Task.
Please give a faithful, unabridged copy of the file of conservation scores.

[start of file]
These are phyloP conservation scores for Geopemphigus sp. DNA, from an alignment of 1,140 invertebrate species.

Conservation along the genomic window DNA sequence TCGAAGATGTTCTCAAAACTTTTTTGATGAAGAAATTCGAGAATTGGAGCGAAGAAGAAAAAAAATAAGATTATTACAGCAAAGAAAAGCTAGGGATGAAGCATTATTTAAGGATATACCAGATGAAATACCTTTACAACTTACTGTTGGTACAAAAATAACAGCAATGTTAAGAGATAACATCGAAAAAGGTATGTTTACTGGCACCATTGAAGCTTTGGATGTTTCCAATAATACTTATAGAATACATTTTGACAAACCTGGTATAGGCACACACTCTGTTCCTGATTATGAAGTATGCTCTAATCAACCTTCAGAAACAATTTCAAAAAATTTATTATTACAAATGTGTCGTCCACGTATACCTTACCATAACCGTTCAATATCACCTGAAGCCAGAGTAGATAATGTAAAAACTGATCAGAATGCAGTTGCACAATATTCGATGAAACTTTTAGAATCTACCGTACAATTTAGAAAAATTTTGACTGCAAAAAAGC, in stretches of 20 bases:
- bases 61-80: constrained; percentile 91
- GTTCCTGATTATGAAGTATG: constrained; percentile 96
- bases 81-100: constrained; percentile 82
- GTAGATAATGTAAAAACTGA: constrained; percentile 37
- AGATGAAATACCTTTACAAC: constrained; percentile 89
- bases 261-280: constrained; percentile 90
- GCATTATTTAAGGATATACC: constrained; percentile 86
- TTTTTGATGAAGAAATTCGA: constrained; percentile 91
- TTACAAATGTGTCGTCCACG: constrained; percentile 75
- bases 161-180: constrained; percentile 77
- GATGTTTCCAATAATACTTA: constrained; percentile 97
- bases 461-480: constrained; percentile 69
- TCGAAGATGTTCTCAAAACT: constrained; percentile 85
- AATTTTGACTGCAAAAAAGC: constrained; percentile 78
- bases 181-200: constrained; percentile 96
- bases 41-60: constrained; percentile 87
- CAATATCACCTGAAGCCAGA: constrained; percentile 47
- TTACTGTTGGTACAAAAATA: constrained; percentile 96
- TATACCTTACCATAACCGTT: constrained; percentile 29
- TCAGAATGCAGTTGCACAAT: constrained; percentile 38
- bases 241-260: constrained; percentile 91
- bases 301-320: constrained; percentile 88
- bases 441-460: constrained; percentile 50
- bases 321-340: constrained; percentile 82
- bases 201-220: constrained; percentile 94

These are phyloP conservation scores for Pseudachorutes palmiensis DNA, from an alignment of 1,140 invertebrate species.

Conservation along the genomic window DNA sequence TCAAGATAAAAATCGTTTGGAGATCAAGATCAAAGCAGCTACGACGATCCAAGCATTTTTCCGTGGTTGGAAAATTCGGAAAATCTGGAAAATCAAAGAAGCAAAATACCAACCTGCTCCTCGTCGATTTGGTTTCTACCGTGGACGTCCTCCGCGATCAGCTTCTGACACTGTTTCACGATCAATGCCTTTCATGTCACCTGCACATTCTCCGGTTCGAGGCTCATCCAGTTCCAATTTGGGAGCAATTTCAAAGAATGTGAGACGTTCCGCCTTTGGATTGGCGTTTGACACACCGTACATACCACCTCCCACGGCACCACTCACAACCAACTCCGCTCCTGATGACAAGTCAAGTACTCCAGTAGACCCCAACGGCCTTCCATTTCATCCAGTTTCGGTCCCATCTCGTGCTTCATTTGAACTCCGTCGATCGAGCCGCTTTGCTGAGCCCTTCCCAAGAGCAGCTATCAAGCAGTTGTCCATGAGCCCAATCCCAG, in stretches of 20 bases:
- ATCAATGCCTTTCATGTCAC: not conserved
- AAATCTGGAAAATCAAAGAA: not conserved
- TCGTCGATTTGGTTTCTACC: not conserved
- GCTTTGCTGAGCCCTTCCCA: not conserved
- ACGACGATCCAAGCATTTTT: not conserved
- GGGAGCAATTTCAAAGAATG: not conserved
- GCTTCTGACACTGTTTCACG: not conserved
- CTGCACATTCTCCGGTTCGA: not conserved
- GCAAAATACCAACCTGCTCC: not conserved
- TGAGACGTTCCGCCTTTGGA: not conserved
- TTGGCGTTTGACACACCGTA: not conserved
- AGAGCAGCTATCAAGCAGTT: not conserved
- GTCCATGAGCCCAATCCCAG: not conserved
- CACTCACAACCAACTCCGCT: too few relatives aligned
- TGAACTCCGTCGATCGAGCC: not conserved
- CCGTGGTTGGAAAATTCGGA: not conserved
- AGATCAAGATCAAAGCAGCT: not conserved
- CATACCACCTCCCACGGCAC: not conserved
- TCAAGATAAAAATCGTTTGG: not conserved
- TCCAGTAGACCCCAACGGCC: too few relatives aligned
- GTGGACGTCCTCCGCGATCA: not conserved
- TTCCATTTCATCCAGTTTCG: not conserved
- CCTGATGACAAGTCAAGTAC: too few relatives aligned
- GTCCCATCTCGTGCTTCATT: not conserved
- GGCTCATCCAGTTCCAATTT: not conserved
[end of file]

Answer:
These are phyloP conservation scores for Geopemphigus sp. DNA, from an alignment of 1,140 invertebrate species.

Conservation along the genomic window DNA sequence TCGAAGATGTTCTCAAAACTTTTTTGATGAAGAAATTCGAGAATTGGAGCGAAGAAGAAAAAAAATAAGATTATTACAGCAAAGAAAAGCTAGGGATGAAGCATTATTTAAGGATATACCAGATGAAATACCTTTACAACTTACTGTTGGTACAAAAATAACAGCAATGTTAAGAGATAACATCGAAAAAGGTATGTTTACTGGCACCATTGAAGCTTTGGATGTTTCCAATAATACTTATAGAATACATTTTGACAAACCTGGTATAGGCACACACTCTGTTCCTGATTATGAAGTATGCTCTAATCAACCTTCAGAAACAATTTCAAAAAATTTATTATTACAAATGTGTCGTCCACGTATACCTTACCATAACCGTTCAATATCACCTGAAGCCAGAGTAGATAATGTAAAAACTGATCAGAATGCAGTTGCACAATATTCGATGAAACTTTTAGAATCTACCGTACAATTTAGAAAAATTTTGACTGCAAAAAAGC, in stretches of 20 bases:
- bases 61-80: constrained; percentile 91
- GTTCCTGATTATGAAGTATG: constrained; percentile 96
- bases 81-100: constrained; percentile 82
- GTAGATAATGTAAAAACTGA: constrained; percentile 37
- AGATGAAATACCTTTACAAC: constrained; percentile 89
- bases 261-280: constrained; percentile 90
- GCATTATTTAAGGATATACC: constrained; percentile 86
- TTTTTGATGAAGAAATTCGA: constrained; percentile 91
- TTACAAATGTGTCGTCCACG: constrained; percentile 75
- bases 161-180: constrained; percentile 77
- GATGTTTCCAATAATACTTA: constrained; percentile 97
- bases 461-480: constrained; percentile 69
- TCGAAGATGTTCTCAAAACT: constrained; percentile 85
- AATTTTGACTGCAAAAAAGC: constrained; percentile 78
- bases 181-200: constrained; percentile 96
- bases 41-60: constrained; percentile 87
- CAATATCACCTGAAGCCAGA: constrained; percentile 47
- TTACTGTTGGTACAAAAATA: constrained; percentile 96
- TATACCTTACCATAACCGTT: constrained; percentile 29
- TCAGAATGCAGTTGCACAAT: constrained; percentile 38
- bases 241-260: constrained; percentile 91
- bases 301-320: constrained; percentile 88
- bases 441-460: constrained; percentile 50
- bases 321-340: constrained; percentile 82
- bases 201-220: constrained; percentile 94

These are phyloP conservation scores for Pseudachorutes palmiensis DNA, from an alignment of 1,140 invertebrate species.

Conservation along the genomic window DNA sequence TCAAGATAAAAATCGTTTGGAGATCAAGATCAAAGCAGCTACGACGATCCAAGCATTTTTCCGTGGTTGGAAAATTCGGAAAATCTGGAAAATCAAAGAAGCAAAATACCAACCTGCTCCTCGTCGATTTGGTTTCTACCGTGGACGTCCTCCGCGATCAGCTTCTGACACTGTTTCACGATCAATGCCTTTCATGTCACCTGCACATTCTCCGGTTCGAGGCTCATCCAGTTCCAATTTGGGAGCAATTTCAAAGAATGTGAGACGTTCCGCCTTTGGATTGGCGTTTGACACACCGTACATACCACCTCCCACGGCACCACTCACAACCAACTCCGCTCCTGATGACAAGTCAAGTACTCCAGTAGACCCCAACGGCCTTCCATTTCATCCAGTTTCGGTCCCATCTCGTGCTTCATTTGAACTCCGTCGATCGAGCCGCTTTGCTGAGCCCTTCCCAAGAGCAGCTATCAAGCAGTTGTCCATGAGCCCAATCCCAG, in stretches of 20 bases:
- ATCAATGCCTTTCATGTCAC: not conserved
- AAATCTGGAAAATCAAAGAA: not conserved
- TCGTCGATTTGGTTTCTACC: not conserved
- GCTTTGCTGAGCCCTTCCCA: not conserved
- ACGACGATCCAAGCATTTTT: not conserved
- GGGAGCAATTTCAAAGAATG: not conserved
- GCTTCTGACACTGTTTCACG: not conserved
- CTGCACATTCTCCGGTTCGA: not conserved
- GCAAAATACCAACCTGCTCC: not conserved
- TGAGACGTTCCGCCTTTGGA: not conserved
- TTGGCGTTTGACACACCGTA: not conserved
- AGAGCAGCTATCAAGCAGTT: not conserved
- GTCCATGAGCCCAATCCCAG: not conserved
- CACTCACAACCAACTCCGCT: too few relatives aligned
- TGAACTCCGTCGATCGAGCC: not conserved
- CCGTGGTTGGAAAATTCGGA: not conserved
- AGATCAAGATCAAAGCAGCT: not conserved
- CATACCACCTCCCACGGCAC: not conserved
- TCAAGATAAAAATCGTTTGG: not conserved
- TCCAGTAGACCCCAACGGCC: too few relatives aligned
- GTGGACGTCCTCCGCGATCA: not conserved
- TTCCATTTCATCCAGTTTCG: not conserved
- CCTGATGACAAGTCAAGTAC: too few relatives aligned
- GTCCCATCTCGTGCTTCATT: not conserved
- GGCTCATCCAGTTCCAATTT: not conserved